43/  On January 12th., in long. 020° 00.0 E, the sext. alt. of the  *  Canopus below the pole was 14° 12.5’ bearing south, IE 1.3’ off the arc, HE 39 feet. Required latitude.

44/ A vessels consumption of coal is 30 tonnes per day, at 12 knots, required her consumption at a reduced speed of 10 knots

45/  In bad weather a vessel makes 10 knots for 4 days of 24 hours each on 25 tons of coal per day and finds she has 1000 miles to go and only 80 tons of coal left. Find the  reduced speed to enable her to reach port under the same weather conditions.

46/ The average speed is 12 knots, on 40 tons of coal a day. After 10 days steaming there is 350 tons of coal left and 3000 miles to go. Required, the reduced speed to reach port.

47/ From “A” in  51°  25.0’ N, 009°  29.0’W to “B” 40°  43.0’ N, 074°  07.0’ W. Required Great       Circle; dist., initial Co.,  final Co., latitude and long. of the vertex, and lat. of point where 60°  00.0’ W, crosses point.

48/  “A” in lat. 41°  30.0’S, to “B” 56°  10.0’S,  067°  30.0’W.  max. lat., 56° 10.0’ S.  Required: initial Co., total dist., and lat of point in 130°  00.0 W.

49/ Observer takes a bearing of * Capella of 022 3/4° by gyro. GMT 08h05m, on July 29th.,   DR 57°  21.0.’N,  135° 13.0’W. Vessel's course is 156° gyro. standard heading, 129° (c), variation 271/2° E. : Required gyro error and deviation of the standard compass.

50/  September 29th., in DR., 22°  00.0’S, long. 110°  32.0’E. Find GMT and LMT of the meridian passage of Jupitor. Also approximate sext. alt. at meridian passage, HE 12m, IE 2.0’ off the arc.  If sext. alt at transit was 44° 57.2’, find observed latitude.

51/ Find LMT and GMT at the lower transit of  *  Kochab on November 13th.  (1978)

52/ Required the GMT of the * Achernar on June 10th., in DR. 08° 40.0’N,  0271°  30.0’W at upper passage. 

53/ What selected stars or planets will be above the horizon and less than 10`  00.0’ of hour angle from the meridian of the observer in 30°  00.0’S. 150`  00.0E,  when twilight ends on July 16th.,  (1978)

Formulae's for Great circle Sailing's, Composite Tracks, and Intercept sight reduction.

Great circle;

Distance:  - the angle opposite the side and two other sides must be known.

           Hav AB= Hav P, sin PA, sinPB  +   Hav ( PA-PB )

 

Course:  - three sides of the triangle must be known

           Hav a = (nat Hav. PB- nat Hav.(( PA-AB )) cosec. PA cosec.AB)

 

Intercept formulae; Lets take a look at the Great Circle Formulae and compare....

 

 

Intercept..          LHA, cos lat, cos decl.         (L~D).

GS.  HavAB = Hav. P, cos PA, cos PB, + Hav (PA-PB)

 As can be seen, only the name of the parts change.

 

Hav. CZD = Hav LHA, cos lat, cos decl. + Hav. lat~decl

 Azimuth is as follows:

       sin AZ. = sin LHA, cos decl., sec. CZD.

 

 The ABC Tables may also be used, to find the Azimuth.

 

The Cosine formulae is in my opinion slightly more accurate, than the Haversine formulae.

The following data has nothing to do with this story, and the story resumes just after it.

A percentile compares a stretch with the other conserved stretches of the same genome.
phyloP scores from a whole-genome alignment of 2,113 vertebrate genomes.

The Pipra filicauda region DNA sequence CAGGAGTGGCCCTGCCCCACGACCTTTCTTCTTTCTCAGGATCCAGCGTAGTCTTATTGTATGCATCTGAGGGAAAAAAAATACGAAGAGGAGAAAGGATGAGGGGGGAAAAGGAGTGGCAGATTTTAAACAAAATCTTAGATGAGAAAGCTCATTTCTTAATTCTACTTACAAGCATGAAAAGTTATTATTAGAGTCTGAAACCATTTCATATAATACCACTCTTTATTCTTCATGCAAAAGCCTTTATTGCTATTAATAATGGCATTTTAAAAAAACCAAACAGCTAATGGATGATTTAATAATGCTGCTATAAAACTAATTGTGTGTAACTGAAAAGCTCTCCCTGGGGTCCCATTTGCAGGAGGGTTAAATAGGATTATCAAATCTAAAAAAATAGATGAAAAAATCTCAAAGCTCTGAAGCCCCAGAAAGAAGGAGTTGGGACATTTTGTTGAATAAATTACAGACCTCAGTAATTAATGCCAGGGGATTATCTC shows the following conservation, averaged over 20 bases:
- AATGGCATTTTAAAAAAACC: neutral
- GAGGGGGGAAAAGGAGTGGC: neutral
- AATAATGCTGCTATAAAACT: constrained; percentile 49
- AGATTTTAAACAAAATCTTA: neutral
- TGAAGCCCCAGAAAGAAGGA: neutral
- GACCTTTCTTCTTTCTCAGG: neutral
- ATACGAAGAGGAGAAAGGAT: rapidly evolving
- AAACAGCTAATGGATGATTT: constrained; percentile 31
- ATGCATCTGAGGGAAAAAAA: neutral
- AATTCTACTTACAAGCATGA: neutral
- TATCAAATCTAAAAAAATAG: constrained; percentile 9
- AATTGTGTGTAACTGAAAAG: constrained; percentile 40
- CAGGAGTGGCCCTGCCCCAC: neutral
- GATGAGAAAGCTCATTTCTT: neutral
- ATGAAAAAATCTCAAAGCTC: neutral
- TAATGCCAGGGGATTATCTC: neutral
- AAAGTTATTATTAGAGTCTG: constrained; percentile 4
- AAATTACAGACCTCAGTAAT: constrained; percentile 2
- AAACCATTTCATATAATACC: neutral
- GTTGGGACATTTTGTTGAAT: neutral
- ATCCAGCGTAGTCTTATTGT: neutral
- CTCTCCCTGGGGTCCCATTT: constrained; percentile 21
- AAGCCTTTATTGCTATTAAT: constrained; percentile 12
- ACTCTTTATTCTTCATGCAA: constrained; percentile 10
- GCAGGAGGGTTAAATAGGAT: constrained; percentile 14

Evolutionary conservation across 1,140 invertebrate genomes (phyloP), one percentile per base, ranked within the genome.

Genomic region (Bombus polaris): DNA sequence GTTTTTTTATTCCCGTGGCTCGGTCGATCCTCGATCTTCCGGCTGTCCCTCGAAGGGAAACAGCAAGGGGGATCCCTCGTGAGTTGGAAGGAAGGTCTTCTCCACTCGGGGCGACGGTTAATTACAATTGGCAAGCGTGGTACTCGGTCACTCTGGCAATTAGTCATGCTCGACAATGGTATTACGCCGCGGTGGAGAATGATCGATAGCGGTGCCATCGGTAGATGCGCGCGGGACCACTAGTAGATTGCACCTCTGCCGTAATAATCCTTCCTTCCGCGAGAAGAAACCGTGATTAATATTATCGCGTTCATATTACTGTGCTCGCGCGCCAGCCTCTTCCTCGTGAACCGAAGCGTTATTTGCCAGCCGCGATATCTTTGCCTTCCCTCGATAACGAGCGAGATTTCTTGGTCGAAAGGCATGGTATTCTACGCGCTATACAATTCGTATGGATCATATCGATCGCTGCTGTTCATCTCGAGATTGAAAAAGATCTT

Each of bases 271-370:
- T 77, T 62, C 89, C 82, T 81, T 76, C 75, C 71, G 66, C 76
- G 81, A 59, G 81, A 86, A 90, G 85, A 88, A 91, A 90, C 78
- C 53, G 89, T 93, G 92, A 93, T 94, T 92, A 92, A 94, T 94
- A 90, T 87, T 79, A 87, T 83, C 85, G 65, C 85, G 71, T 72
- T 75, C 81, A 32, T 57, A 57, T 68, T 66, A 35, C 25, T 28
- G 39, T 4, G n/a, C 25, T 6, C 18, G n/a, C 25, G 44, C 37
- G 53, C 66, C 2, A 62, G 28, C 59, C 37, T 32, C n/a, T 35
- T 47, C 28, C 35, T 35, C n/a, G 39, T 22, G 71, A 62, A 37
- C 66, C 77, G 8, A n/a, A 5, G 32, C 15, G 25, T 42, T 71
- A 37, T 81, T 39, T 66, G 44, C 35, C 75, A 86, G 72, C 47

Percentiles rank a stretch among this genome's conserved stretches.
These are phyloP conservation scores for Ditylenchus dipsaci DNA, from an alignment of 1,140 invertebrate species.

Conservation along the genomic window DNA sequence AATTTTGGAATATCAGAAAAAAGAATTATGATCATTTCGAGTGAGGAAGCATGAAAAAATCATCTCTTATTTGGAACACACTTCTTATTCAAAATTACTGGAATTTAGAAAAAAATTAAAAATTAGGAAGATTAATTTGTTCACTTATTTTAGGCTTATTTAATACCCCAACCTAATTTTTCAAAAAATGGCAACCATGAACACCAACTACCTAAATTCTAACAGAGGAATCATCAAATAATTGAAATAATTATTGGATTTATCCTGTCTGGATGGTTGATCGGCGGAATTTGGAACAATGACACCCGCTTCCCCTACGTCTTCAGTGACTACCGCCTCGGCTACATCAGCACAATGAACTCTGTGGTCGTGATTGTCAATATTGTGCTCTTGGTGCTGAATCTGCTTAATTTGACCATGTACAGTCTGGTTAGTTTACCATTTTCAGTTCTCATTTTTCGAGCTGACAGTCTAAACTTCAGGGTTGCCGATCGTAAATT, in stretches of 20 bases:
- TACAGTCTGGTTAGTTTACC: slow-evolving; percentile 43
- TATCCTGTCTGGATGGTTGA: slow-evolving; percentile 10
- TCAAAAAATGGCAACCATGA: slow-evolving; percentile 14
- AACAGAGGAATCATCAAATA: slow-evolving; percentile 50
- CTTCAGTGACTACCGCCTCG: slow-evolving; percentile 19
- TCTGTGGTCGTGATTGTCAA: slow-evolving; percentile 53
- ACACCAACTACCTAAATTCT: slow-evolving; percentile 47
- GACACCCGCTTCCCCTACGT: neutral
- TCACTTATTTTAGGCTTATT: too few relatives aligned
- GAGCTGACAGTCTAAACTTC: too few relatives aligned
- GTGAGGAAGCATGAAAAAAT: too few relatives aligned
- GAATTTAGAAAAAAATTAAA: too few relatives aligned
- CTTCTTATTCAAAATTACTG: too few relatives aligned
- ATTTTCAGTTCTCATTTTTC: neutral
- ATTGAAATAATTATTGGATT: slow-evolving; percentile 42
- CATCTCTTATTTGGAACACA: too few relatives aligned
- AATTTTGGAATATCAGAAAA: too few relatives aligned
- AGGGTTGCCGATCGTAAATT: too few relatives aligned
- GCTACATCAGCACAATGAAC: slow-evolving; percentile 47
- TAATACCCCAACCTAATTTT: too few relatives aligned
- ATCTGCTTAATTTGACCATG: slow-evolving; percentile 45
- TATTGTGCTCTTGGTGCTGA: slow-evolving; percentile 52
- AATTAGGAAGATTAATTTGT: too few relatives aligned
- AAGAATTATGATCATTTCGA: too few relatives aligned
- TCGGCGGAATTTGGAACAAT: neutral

To create a Haversine the following formulae is a must:

        (   1 -  cosine / 2 ) (( cosine of the angle ))

 

 

Working with logarithms, one have to realize that to add two numbers is like multiplying.

subtracting is like dividing.

 

 

the ABC Tables may also be used to do Great Circle Tracks or Intercepts..

 

ABC Formulae's:

 

     A = cot. lat.   x  tan. HA

     B = tan. decl  x cosec. HA

     C =  cot. AZ  x  sec. lat.  = ( A ~ B  x sec. lat = cot. AZ)

 

 

 

 Lets look a Composite Track Sailing's.:  Limiting Latitude

 

 

Distance..   lat A.   =  log sin.............

                  max lat = log cosec.........

                   =   log cos.

 

D’long       lat A     = log tan............

                  max lat = log cot............

                   =  log cos.

 

Initial Co.   lat A    = log sec.............

                  max lat =log cos.............

                  = log sin.

 

Distance.   lat A     = log sin..............

                 max lat. = log cosec.........

                  - log cos.

 

 d’long        = Long A~ long V1 =

 

 

 

(also distance is)...   dep.= d’long   x  cos mean lat..

 

 

 Mercator:  tan. co. = d’long /  DMP

                  dist.     =  d’lat  x  sec Co.

 

Mid. lat.  :   d’long  x  cos. mid lat  = tan co.

                    dep / d’lat  =  tan. Co.

                    dist.    =  d’lat  x  sec. Co.

 

Parallel Sailing.:

                     D’long  =  d’long  x sec. lat

                     Dep.  = d’long  x  cos. lat.

Brought to you by www.dieselduck.net comments to webmaster@dieselduck.net
Disclaimer
Transport Canada has ask us to advise users of this webpage to keep in mind that these questions are not the exact questions found in their exams. Martin's Marine Engineering Page - www.dieselduck.net is not affiliated with Transport Canada and these questions have been gathered from various sources.